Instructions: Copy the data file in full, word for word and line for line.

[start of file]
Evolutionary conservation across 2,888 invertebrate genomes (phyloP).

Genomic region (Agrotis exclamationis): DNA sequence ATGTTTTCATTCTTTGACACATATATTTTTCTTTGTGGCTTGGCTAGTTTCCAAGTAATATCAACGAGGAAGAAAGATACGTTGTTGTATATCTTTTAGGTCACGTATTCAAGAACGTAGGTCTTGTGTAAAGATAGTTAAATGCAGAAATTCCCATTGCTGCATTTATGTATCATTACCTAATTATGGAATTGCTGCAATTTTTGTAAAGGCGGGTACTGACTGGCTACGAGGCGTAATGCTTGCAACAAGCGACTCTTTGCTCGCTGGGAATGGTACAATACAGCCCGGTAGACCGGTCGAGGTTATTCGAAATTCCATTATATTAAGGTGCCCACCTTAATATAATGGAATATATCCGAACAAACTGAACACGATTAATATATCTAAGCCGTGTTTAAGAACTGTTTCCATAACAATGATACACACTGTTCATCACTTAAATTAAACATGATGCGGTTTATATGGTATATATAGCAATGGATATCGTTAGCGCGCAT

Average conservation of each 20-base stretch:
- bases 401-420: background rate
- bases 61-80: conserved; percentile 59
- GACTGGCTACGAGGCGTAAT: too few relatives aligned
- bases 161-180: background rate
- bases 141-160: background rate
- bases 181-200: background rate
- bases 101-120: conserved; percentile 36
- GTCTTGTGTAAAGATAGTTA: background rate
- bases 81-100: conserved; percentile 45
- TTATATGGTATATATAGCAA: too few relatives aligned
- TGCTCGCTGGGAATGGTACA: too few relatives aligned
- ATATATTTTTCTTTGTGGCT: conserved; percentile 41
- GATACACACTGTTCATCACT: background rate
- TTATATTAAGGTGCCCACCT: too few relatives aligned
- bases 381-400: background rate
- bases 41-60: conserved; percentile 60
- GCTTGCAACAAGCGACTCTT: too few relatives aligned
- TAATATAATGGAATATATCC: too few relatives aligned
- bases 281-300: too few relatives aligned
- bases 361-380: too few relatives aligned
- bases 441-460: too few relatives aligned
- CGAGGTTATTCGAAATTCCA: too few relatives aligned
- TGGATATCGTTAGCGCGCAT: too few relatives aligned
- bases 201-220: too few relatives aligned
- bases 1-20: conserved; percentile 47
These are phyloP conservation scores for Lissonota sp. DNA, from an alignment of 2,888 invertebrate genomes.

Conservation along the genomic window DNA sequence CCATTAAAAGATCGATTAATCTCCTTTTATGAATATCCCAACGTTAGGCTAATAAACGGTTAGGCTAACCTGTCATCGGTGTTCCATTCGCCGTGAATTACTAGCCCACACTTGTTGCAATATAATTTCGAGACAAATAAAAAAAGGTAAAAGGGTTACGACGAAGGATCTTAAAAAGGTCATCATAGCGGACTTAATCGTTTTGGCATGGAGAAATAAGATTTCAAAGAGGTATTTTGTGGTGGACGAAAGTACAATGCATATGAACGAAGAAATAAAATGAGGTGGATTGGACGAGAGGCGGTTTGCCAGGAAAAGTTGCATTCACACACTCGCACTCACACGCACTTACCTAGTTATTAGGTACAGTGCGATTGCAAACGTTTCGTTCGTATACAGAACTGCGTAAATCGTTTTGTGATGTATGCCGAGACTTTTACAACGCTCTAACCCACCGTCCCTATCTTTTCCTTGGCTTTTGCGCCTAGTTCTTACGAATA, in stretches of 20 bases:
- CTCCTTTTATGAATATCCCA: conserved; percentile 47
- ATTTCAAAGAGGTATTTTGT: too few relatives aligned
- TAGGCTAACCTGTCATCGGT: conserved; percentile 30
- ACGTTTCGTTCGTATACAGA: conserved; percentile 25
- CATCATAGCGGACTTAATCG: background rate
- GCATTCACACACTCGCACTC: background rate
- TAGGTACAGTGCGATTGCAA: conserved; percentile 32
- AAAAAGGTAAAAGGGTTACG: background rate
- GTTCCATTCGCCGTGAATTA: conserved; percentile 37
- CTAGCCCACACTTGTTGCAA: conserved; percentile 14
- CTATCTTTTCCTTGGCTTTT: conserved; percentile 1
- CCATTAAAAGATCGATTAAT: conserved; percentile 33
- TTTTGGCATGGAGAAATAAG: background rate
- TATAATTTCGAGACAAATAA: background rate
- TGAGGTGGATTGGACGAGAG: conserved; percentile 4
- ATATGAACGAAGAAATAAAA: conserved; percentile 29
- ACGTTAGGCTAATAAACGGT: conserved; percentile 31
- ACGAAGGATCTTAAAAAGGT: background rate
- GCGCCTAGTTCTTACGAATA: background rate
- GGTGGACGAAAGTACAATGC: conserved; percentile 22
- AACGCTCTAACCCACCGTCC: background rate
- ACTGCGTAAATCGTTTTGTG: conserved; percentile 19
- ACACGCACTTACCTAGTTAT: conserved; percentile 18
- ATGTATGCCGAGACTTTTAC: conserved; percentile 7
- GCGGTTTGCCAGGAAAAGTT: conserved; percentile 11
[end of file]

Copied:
Evolutionary conservation across 2,888 invertebrate genomes (phyloP).

Genomic region (Agrotis exclamationis): DNA sequence ATGTTTTCATTCTTTGACACATATATTTTTCTTTGTGGCTTGGCTAGTTTCCAAGTAATATCAACGAGGAAGAAAGATACGTTGTTGTATATCTTTTAGGTCACGTATTCAAGAACGTAGGTCTTGTGTAAAGATAGTTAAATGCAGAAATTCCCATTGCTGCATTTATGTATCATTACCTAATTATGGAATTGCTGCAATTTTTGTAAAGGCGGGTACTGACTGGCTACGAGGCGTAATGCTTGCAACAAGCGACTCTTTGCTCGCTGGGAATGGTACAATACAGCCCGGTAGACCGGTCGAGGTTATTCGAAATTCCATTATATTAAGGTGCCCACCTTAATATAATGGAATATATCCGAACAAACTGAACACGATTAATATATCTAAGCCGTGTTTAAGAACTGTTTCCATAACAATGATACACACTGTTCATCACTTAAATTAAACATGATGCGGTTTATATGGTATATATAGCAATGGATATCGTTAGCGCGCAT

Average conservation of each 20-base stretch:
- bases 401-420: background rate
- bases 61-80: conserved; percentile 59
- GACTGGCTACGAGGCGTAAT: too few relatives aligned
- bases 161-180: background rate
- bases 141-160: background rate
- bases 181-200: background rate
- bases 101-120: conserved; percentile 36
- GTCTTGTGTAAAGATAGTTA: background rate
- bases 81-100: conserved; percentile 45
- TTATATGGTATATATAGCAA: too few relatives aligned
- TGCTCGCTGGGAATGGTACA: too few relatives aligned
- ATATATTTTTCTTTGTGGCT: conserved; percentile 41
- GATACACACTGTTCATCACT: background rate
- TTATATTAAGGTGCCCACCT: too few relatives aligned
- bases 381-400: background rate
- bases 41-60: conserved; percentile 60
- GCTTGCAACAAGCGACTCTT: too few relatives aligned
- TAATATAATGGAATATATCC: too few relatives aligned
- bases 281-300: too few relatives aligned
- bases 361-380: too few relatives aligned
- bases 441-460: too few relatives aligned
- CGAGGTTATTCGAAATTCCA: too few relatives aligned
- TGGATATCGTTAGCGCGCAT: too few relatives aligned
- bases 201-220: too few relatives aligned
- bases 1-20: conserved; percentile 47
These are phyloP conservation scores for Lissonota sp. DNA, from an alignment of 2,888 invertebrate genomes.

Conservation along the genomic window DNA sequence CCATTAAAAGATCGATTAATCTCCTTTTATGAATATCCCAACGTTAGGCTAATAAACGGTTAGGCTAACCTGTCATCGGTGTTCCATTCGCCGTGAATTACTAGCCCACACTTGTTGCAATATAATTTCGAGACAAATAAAAAAAGGTAAAAGGGTTACGACGAAGGATCTTAAAAAGGTCATCATAGCGGACTTAATCGTTTTGGCATGGAGAAATAAGATTTCAAAGAGGTATTTTGTGGTGGACGAAAGTACAATGCATATGAACGAAGAAATAAAATGAGGTGGATTGGACGAGAGGCGGTTTGCCAGGAAAAGTTGCATTCACACACTCGCACTCACACGCACTTACCTAGTTATTAGGTACAGTGCGATTGCAAACGTTTCGTTCGTATACAGAACTGCGTAAATCGTTTTGTGATGTATGCCGAGACTTTTACAACGCTCTAACCCACCGTCCCTATCTTTTCCTTGGCTTTTGCGCCTAGTTCTTACGAATA, in stretches of 20 bases:
- CTCCTTTTATGAATATCCCA: conserved; percentile 47
- ATTTCAAAGAGGTATTTTGT: too few relatives aligned
- TAGGCTAACCTGTCATCGGT: conserved; percentile 30
- ACGTTTCGTTCGTATACAGA: conserved; percentile 25
- CATCATAGCGGACTTAATCG: background rate
- GCATTCACACACTCGCACTC: background rate
- TAGGTACAGTGCGATTGCAA: conserved; percentile 32
- AAAAAGGTAAAAGGGTTACG: background rate
- GTTCCATTCGCCGTGAATTA: conserved; percentile 37
- CTAGCCCACACTTGTTGCAA: conserved; percentile 14
- CTATCTTTTCCTTGGCTTTT: conserved; percentile 1
- CCATTAAAAGATCGATTAAT: conserved; percentile 33
- TTTTGGCATGGAGAAATAAG: background rate
- TATAATTTCGAGACAAATAA: background rate
- TGAGGTGGATTGGACGAGAG: conserved; percentile 4
- ATATGAACGAAGAAATAAAA: conserved; percentile 29
- ACGTTAGGCTAATAAACGGT: conserved; percentile 31
- ACGAAGGATCTTAAAAAGGT: background rate
- GCGCCTAGTTCTTACGAATA: background rate
- GGTGGACGAAAGTACAATGC: conserved; percentile 22
- AACGCTCTAACCCACCGTCC: background rate
- ACTGCGTAAATCGTTTTGTG: conserved; percentile 19
- ACACGCACTTACCTAGTTAT: conserved; percentile 18
- ATGTATGCCGAGACTTTTAC: conserved; percentile 7
- GCGGTTTGCCAGGAAAAGTT: conserved; percentile 11